68. Many states and territories were using contracts in the newly established Early Head Start-Child Care Partnerships program. See National Center on Subsidy Innovation and Accountability and Child Care State Capacity Building Center, “Using Contracts and Grants to Build the Supply of High Quality Child Care: State Strategies and Practices” (Washington: 2016), available at https://childcareta.acf.hhs.gov/sites/default/files/public/contracts_paper_2017_508_compliant.pdf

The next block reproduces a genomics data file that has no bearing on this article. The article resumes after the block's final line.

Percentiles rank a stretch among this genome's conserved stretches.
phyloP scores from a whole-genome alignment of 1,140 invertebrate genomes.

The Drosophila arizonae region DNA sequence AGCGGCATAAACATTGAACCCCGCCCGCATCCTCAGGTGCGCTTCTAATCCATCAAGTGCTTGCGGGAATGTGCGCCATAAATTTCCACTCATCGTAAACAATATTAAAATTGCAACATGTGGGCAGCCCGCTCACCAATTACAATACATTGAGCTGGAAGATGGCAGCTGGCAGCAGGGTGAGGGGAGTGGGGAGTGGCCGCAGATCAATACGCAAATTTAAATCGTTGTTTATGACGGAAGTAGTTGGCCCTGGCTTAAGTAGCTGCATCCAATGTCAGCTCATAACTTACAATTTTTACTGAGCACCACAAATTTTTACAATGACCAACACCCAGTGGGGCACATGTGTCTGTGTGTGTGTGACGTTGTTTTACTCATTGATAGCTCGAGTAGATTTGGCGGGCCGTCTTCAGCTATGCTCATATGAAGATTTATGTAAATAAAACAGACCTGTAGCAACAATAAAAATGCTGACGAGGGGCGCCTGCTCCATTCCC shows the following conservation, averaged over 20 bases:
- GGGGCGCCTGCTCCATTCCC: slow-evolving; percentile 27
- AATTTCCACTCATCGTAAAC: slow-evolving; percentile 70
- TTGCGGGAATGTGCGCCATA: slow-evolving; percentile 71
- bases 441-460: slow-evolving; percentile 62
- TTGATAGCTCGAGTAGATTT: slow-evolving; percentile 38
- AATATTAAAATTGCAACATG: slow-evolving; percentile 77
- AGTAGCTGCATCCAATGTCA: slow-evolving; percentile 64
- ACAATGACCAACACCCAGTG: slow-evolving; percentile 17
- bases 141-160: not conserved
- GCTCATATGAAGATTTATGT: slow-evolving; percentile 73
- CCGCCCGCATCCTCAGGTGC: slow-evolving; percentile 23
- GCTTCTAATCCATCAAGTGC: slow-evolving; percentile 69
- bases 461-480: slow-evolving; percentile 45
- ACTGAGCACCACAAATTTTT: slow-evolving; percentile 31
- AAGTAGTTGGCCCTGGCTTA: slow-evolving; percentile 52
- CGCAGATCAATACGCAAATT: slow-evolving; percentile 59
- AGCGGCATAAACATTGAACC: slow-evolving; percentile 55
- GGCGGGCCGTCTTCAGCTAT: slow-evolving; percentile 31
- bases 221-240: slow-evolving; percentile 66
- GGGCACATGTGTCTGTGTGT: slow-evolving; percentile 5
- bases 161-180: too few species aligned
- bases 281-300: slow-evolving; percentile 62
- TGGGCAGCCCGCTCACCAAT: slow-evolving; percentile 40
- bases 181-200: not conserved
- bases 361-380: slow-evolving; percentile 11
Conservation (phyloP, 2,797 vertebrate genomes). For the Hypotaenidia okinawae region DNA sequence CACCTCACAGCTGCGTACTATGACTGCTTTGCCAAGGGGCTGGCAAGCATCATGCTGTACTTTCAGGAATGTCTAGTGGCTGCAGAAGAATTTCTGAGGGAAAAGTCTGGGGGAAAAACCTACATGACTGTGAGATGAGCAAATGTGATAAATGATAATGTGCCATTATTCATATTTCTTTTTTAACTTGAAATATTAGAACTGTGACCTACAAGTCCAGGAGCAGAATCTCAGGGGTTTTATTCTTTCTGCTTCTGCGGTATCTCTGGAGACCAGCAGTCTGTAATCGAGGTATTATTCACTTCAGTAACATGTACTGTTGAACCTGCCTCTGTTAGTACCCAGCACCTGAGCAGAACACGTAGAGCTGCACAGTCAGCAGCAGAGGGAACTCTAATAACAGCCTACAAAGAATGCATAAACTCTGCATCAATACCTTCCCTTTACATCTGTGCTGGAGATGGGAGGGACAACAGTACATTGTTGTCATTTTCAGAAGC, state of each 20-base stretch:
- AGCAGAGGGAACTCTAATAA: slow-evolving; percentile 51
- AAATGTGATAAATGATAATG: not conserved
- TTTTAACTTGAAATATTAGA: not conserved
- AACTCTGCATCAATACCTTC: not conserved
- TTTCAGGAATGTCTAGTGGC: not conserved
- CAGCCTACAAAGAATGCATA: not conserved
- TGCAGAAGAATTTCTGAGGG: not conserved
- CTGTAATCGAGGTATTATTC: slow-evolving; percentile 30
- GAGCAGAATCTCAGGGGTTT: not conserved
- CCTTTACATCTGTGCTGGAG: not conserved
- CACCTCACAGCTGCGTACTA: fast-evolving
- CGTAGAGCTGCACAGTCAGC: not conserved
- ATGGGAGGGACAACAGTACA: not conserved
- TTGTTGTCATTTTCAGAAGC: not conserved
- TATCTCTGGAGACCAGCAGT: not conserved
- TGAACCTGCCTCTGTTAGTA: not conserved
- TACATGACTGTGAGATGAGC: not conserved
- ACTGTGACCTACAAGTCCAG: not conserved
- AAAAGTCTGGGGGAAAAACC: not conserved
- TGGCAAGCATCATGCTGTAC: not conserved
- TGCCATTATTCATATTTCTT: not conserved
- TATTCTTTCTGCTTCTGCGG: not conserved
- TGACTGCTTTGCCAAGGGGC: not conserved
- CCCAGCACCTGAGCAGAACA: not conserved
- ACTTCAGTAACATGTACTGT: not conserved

69. New York Gov. Kathy Hochul, “Governor Hochul Announces Applications Now Open for $30 Million in Federal Funding to Address Child Care Deserts,” Press release, May 13, 2022, available at https://www.governor.ny.gov/news/governor-hochul-announces-applications-now-open-30-million-federal-funding-address-child-care.    
  70. For more information, visit the New York Office of Children and Family Services, “Invest in New York – Child Deserts Grant for New Providers,” available at https://ocfs.ny.gov/programs/childcare/deserts/ (last accessed February 2023).
  71. Schulman, “Child Care Rescue.”

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Acting Senior Director, Early Childhood Policy